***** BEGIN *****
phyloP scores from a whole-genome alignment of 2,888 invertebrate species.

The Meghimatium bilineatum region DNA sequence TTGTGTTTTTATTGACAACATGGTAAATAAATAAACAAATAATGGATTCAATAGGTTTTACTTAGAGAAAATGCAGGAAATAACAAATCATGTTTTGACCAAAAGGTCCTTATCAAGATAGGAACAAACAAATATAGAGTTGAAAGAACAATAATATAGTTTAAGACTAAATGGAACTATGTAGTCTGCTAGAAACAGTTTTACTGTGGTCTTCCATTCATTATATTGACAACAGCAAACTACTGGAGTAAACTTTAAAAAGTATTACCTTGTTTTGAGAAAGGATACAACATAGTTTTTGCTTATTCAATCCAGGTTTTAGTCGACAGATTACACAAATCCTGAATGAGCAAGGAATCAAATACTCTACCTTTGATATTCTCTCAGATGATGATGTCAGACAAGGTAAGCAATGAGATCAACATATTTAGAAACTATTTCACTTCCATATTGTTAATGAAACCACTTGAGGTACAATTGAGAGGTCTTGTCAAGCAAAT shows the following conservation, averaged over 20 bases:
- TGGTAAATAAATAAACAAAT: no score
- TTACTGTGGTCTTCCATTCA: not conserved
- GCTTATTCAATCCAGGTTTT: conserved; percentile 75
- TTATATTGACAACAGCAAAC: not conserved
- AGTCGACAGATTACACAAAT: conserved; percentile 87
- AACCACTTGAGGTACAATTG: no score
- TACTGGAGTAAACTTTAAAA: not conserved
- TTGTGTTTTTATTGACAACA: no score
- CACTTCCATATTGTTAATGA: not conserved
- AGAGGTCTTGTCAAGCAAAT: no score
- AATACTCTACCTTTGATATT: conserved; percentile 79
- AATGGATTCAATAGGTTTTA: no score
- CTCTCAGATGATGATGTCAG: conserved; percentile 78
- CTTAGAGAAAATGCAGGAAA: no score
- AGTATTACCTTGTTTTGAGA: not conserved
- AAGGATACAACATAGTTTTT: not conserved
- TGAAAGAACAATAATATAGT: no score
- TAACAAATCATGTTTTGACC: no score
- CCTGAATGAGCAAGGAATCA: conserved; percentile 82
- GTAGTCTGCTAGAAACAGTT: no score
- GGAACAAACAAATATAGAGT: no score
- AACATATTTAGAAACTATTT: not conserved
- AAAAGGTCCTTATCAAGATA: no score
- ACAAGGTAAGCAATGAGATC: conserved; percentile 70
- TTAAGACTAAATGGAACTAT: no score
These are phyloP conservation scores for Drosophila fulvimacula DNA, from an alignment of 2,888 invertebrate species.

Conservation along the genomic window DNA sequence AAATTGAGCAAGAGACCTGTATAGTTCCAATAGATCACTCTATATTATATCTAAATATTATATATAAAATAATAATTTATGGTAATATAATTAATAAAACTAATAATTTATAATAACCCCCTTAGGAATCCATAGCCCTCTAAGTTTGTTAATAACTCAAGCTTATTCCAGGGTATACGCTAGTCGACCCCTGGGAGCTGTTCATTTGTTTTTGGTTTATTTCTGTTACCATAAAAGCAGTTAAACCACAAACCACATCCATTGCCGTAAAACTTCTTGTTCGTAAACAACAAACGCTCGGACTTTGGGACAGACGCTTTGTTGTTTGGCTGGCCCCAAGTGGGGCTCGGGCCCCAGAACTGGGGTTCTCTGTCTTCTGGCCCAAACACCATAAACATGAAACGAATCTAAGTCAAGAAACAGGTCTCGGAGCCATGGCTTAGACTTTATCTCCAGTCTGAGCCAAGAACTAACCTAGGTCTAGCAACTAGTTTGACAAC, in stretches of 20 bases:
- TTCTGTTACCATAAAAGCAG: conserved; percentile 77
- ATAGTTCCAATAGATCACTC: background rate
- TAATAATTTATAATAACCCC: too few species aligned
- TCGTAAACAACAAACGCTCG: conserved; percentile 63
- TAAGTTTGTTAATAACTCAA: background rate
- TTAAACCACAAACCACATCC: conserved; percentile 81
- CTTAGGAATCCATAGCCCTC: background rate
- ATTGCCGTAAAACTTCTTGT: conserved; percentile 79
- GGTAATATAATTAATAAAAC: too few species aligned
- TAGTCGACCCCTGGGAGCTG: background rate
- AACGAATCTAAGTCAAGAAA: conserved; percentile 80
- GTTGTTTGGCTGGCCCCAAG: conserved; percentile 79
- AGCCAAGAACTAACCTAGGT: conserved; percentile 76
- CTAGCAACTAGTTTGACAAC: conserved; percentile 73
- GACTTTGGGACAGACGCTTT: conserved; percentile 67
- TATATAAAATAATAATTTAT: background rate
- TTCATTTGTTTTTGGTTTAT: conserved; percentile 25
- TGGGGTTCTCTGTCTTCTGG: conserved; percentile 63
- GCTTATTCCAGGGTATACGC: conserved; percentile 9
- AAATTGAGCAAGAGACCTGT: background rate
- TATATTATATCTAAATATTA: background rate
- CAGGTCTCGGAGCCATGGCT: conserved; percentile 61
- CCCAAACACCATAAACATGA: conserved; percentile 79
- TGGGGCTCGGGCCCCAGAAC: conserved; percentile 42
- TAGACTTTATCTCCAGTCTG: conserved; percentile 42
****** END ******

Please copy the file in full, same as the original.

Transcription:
phyloP scores from a whole-genome alignment of 2,888 invertebrate species.

The Meghimatium bilineatum region DNA sequence TTGTGTTTTTATTGACAACATGGTAAATAAATAAACAAATAATGGATTCAATAGGTTTTACTTAGAGAAAATGCAGGAAATAACAAATCATGTTTTGACCAAAAGGTCCTTATCAAGATAGGAACAAACAAATATAGAGTTGAAAGAACAATAATATAGTTTAAGACTAAATGGAACTATGTAGTCTGCTAGAAACAGTTTTACTGTGGTCTTCCATTCATTATATTGACAACAGCAAACTACTGGAGTAAACTTTAAAAAGTATTACCTTGTTTTGAGAAAGGATACAACATAGTTTTTGCTTATTCAATCCAGGTTTTAGTCGACAGATTACACAAATCCTGAATGAGCAAGGAATCAAATACTCTACCTTTGATATTCTCTCAGATGATGATGTCAGACAAGGTAAGCAATGAGATCAACATATTTAGAAACTATTTCACTTCCATATTGTTAATGAAACCACTTGAGGTACAATTGAGAGGTCTTGTCAAGCAAAT shows the following conservation, averaged over 20 bases:
- TGGTAAATAAATAAACAAAT: no score
- TTACTGTGGTCTTCCATTCA: not conserved
- GCTTATTCAATCCAGGTTTT: conserved; percentile 75
- TTATATTGACAACAGCAAAC: not conserved
- AGTCGACAGATTACACAAAT: conserved; percentile 87
- AACCACTTGAGGTACAATTG: no score
- TACTGGAGTAAACTTTAAAA: not conserved
- TTGTGTTTTTATTGACAACA: no score
- CACTTCCATATTGTTAATGA: not conserved
- AGAGGTCTTGTCAAGCAAAT: no score
- AATACTCTACCTTTGATATT: conserved; percentile 79
- AATGGATTCAATAGGTTTTA: no score
- CTCTCAGATGATGATGTCAG: conserved; percentile 78
- CTTAGAGAAAATGCAGGAAA: no score
- AGTATTACCTTGTTTTGAGA: not conserved
- AAGGATACAACATAGTTTTT: not conserved
- TGAAAGAACAATAATATAGT: no score
- TAACAAATCATGTTTTGACC: no score
- CCTGAATGAGCAAGGAATCA: conserved; percentile 82
- GTAGTCTGCTAGAAACAGTT: no score
- GGAACAAACAAATATAGAGT: no score
- AACATATTTAGAAACTATTT: not conserved
- AAAAGGTCCTTATCAAGATA: no score
- ACAAGGTAAGCAATGAGATC: conserved; percentile 70
- TTAAGACTAAATGGAACTAT: no score
These are phyloP conservation scores for Drosophila fulvimacula DNA, from an alignment of 2,888 invertebrate species.

Conservation along the genomic window DNA sequence AAATTGAGCAAGAGACCTGTATAGTTCCAATAGATCACTCTATATTATATCTAAATATTATATATAAAATAATAATTTATGGTAATATAATTAATAAAACTAATAATTTATAATAACCCCCTTAGGAATCCATAGCCCTCTAAGTTTGTTAATAACTCAAGCTTATTCCAGGGTATACGCTAGTCGACCCCTGGGAGCTGTTCATTTGTTTTTGGTTTATTTCTGTTACCATAAAAGCAGTTAAACCACAAACCACATCCATTGCCGTAAAACTTCTTGTTCGTAAACAACAAACGCTCGGACTTTGGGACAGACGCTTTGTTGTTTGGCTGGCCCCAAGTGGGGCTCGGGCCCCAGAACTGGGGTTCTCTGTCTTCTGGCCCAAACACCATAAACATGAAACGAATCTAAGTCAAGAAACAGGTCTCGGAGCCATGGCTTAGACTTTATCTCCAGTCTGAGCCAAGAACTAACCTAGGTCTAGCAACTAGTTTGACAAC, in stretches of 20 bases:
- TTCTGTTACCATAAAAGCAG: conserved; percentile 77
- ATAGTTCCAATAGATCACTC: background rate
- TAATAATTTATAATAACCCC: too few species aligned
- TCGTAAACAACAAACGCTCG: conserved; percentile 63
- TAAGTTTGTTAATAACTCAA: background rate
- TTAAACCACAAACCACATCC: conserved; percentile 81
- CTTAGGAATCCATAGCCCTC: background rate
- ATTGCCGTAAAACTTCTTGT: conserved; percentile 79
- GGTAATATAATTAATAAAAC: too few species aligned
- TAGTCGACCCCTGGGAGCTG: background rate
- AACGAATCTAAGTCAAGAAA: conserved; percentile 80
- GTTGTTTGGCTGGCCCCAAG: conserved; percentile 79
- AGCCAAGAACTAACCTAGGT: conserved; percentile 76
- CTAGCAACTAGTTTGACAAC: conserved; percentile 73
- GACTTTGGGACAGACGCTTT: conserved; percentile 67
- TATATAAAATAATAATTTAT: background rate
- TTCATTTGTTTTTGGTTTAT: conserved; percentile 25
- TGGGGTTCTCTGTCTTCTGG: conserved; percentile 63
- GCTTATTCCAGGGTATACGC: conserved; percentile 9
- AAATTGAGCAAGAGACCTGT: background rate
- TATATTATATCTAAATATTA: background rate
- CAGGTCTCGGAGCCATGGCT: conserved; percentile 61
- CCCAAACACCATAAACATGA: conserved; percentile 79
- TGGGGCTCGGGCCCCAGAAC: conserved; percentile 42
- TAGACTTTATCTCCAGTCTG: conserved; percentile 42